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. California, Ontario Join Forces On Stem Cell, Global Warming Efforts

In a speech to the Economic Club of Toronto, Arnold Schwarzenegger said: "Despite the disagreements we have with other countries about global warming, I believe the United States is about to go from environmental problem to environmental problem-solving." Photo courtesy AFP.
by Michel Comte
Ottawa (AFP) May 30, 2007
California Governor Arnold Schwarzenegger and Ontario Premier Dalton McGuinty announced plans Wednesday to join forces to advance stem cell research and curb global warming. "Today, Canada's most populous province and America's most populous state have joined together to tackle one of our greatest challenges," said McGuinty at Toronto's Medical and Related Sciences (MaRS) Center, outlining Ontario's plans for stringent new fuel standards, in line with California rules.

The province would require carbon emissions from transportation fuels to be cut by 10 percent by 2020 -- like taking 700,000 cars from the roads.

"Together, California and Ontario are taking action on climate change and doing our part to lead the world in innovative technologies and policies that would drastically cut our greenhouse gas emissions," McGuinty said.

Schwarzenegger added, "California is reaching out and is trying to get as many partners on board" its carbon dioxide emissions reduction initiative, currently the toughest in North America.

In a speech to the Economic Club of Toronto, the former action hero said: "Despite the disagreements we have with other countries about global warming, I believe the United States is about to go from environmental problem to environmental problem-solving."

"In fact, I believe the United States is the world's best hope for solving the global warming crisis."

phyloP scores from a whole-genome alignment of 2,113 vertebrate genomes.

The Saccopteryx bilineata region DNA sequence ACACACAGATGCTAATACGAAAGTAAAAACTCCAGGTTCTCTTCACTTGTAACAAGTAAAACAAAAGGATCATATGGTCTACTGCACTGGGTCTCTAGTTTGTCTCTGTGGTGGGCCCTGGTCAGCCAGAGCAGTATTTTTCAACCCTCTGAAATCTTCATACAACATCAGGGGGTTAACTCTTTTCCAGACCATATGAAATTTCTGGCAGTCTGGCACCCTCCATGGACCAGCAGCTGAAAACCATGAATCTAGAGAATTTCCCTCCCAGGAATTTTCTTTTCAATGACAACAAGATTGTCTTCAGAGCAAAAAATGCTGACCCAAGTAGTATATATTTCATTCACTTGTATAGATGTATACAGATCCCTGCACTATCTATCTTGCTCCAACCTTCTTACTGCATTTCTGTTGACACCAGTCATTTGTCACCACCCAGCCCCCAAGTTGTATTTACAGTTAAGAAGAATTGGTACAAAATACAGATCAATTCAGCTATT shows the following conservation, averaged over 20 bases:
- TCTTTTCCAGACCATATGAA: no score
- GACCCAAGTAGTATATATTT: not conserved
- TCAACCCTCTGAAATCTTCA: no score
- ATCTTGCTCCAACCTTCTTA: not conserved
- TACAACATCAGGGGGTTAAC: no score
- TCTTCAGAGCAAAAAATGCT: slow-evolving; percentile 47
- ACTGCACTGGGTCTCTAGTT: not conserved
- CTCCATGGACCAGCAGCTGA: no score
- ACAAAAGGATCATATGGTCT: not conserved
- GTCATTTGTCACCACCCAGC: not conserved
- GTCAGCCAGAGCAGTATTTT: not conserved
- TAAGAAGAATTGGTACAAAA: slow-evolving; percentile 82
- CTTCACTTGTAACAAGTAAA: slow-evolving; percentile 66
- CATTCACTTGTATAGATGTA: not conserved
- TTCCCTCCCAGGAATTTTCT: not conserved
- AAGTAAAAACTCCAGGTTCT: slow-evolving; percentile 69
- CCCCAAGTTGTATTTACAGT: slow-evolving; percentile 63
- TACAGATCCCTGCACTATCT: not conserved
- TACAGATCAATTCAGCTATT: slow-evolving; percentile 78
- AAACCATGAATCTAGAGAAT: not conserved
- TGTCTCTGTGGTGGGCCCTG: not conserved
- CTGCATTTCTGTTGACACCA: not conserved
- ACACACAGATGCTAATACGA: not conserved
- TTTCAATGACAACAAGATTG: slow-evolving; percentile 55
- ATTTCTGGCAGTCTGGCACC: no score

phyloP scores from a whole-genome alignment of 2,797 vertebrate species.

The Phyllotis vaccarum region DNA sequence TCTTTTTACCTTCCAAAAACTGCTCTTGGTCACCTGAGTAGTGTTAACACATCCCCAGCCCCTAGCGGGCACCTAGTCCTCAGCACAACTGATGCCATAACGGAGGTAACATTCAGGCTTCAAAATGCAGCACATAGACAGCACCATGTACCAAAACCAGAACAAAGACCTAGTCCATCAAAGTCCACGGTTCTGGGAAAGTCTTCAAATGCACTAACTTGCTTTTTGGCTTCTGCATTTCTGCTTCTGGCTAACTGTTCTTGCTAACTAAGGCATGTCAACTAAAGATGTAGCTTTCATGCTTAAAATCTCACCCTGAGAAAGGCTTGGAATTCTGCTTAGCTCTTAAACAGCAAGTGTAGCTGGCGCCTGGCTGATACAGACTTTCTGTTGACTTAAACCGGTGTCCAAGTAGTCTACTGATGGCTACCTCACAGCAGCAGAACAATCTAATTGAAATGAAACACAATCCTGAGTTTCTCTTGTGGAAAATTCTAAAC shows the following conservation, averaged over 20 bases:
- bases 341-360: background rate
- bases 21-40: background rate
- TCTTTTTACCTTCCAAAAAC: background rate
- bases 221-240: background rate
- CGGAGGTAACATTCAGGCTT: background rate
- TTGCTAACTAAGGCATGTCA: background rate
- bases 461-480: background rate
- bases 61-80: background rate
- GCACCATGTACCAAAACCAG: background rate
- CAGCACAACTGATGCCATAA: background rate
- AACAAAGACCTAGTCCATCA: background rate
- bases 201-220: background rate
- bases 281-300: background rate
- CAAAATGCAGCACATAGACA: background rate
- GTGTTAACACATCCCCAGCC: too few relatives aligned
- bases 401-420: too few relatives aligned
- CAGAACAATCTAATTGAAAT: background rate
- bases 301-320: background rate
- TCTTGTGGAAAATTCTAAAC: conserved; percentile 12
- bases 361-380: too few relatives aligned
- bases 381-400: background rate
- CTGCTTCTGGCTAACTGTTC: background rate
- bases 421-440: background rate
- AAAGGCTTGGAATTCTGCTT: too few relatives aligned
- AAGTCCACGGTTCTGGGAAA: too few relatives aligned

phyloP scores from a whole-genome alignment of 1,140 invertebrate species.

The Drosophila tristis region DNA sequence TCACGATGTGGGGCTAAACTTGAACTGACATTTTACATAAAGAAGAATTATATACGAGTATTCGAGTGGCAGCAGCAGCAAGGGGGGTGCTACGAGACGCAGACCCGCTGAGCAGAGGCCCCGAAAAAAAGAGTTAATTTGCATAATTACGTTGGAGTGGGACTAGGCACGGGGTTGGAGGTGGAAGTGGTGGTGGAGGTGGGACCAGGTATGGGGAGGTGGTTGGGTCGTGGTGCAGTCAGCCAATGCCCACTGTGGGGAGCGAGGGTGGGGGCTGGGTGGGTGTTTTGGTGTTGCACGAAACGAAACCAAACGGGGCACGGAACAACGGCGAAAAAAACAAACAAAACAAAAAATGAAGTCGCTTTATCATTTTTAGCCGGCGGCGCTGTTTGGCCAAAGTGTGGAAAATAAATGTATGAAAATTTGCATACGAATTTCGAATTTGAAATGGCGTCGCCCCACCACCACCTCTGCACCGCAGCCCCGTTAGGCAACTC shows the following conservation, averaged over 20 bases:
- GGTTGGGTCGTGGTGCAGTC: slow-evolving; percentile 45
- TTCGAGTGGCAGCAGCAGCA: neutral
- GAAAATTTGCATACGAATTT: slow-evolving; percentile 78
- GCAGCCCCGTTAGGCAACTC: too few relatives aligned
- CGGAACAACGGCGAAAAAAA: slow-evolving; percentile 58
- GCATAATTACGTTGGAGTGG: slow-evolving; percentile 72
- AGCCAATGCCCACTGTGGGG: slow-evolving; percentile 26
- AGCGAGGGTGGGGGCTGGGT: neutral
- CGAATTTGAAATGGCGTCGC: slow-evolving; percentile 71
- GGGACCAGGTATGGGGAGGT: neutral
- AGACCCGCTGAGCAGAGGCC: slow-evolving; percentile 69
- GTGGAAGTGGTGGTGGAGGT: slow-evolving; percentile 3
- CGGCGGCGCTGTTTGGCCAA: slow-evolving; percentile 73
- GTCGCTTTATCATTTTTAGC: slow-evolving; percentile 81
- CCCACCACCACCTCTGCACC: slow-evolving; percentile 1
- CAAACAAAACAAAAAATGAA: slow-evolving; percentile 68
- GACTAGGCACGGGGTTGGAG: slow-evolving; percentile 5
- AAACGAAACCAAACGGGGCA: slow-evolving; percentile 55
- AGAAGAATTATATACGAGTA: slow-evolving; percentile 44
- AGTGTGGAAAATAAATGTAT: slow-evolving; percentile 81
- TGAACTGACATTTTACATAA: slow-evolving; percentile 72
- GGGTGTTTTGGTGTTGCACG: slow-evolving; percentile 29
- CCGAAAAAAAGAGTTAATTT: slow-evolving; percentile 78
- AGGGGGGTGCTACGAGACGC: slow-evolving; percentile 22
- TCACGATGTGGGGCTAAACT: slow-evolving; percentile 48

"Your neighbor across the border may be late in coming to the front, but we are coming, and when we arrive, what we have lost in time, we will make up in action, in spirit, and in strength."

The state plans to roll back greenhouse gas emissions by 25 percent and an additional 80 percent by the year 2050, and has threatened to sue Washington if it tries to block its environmental initiatives.

The two leaders said Ontario and California also would collaborate on energy efficiency programs, and emissions trading, noting a lack of leadership by federal governments in both countries in these areas.

Canada had agreed under the 1997 Kyoto Protocol to reduce CO2 emissions to 6.0 percent below 1990 levels by 2012, but emissions instead have increased so far by 35 percent.

Environment Minister John Baird has maintained the target, negotiated by the previous Liberal administration, is unattainable.

US President George W. Bush's administration meanwhile has balked at CO2 targets, arguing that no global agreement to reduce greenhouse gas emissions can work unless it includes rising economic powers China and India.

Bush has called for a 20 percent cut in US gasoline consumption over 10 years, but insists human activity is only partly to blame for warming.

Baird proposed cutting Canada's CO2 emissions linked to global warming by 150 megatonnes, or 20 percent based on 2006 levels, by 2020.

McGuinty also pledged 30 million Canadian dollars (28 million US) to support a new cancer stem cell consortium to be headquartered at the MaRS research center in Toronto, which will collaborate with the University of California Berkeley Stem Cell Center.

With Canadian scientists Ernest McCulloch and James Till, who discovered stem cells in 1963, in the audience, Schwarzenegger said: "Our state and this country of Canada, we are as powerful as anyone can ever be on stem cell research."

Later, Schwarzenegger is expected to meet with Prime Minister Stephen Harper in Ottawa to press bilateral trade, before heading to Vancouver for talks with British Columbia Premier Gordon Campbell.

Source: Agence France-Presse

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Related Links
Economic Club of Toronto
Climate Science News - Modeling, Mitigation Adaptation

Japan Pours Cold Water On German G8 Proposals As US Makes Counter-Proposal
Potsdam (AFP) Germany, May 30, 2007
Japan said on Wednesday that German proposals to complete negotiations on a successor to the Kyoto Protocol on greenhouse gases by 2009 were "premature." German Chancellor Angela Merkel wants the summit of the Group of Eight most industrialised nations in the German town of Heiligendamm next week to produce a clear commitment on limiting greenhouse gases.

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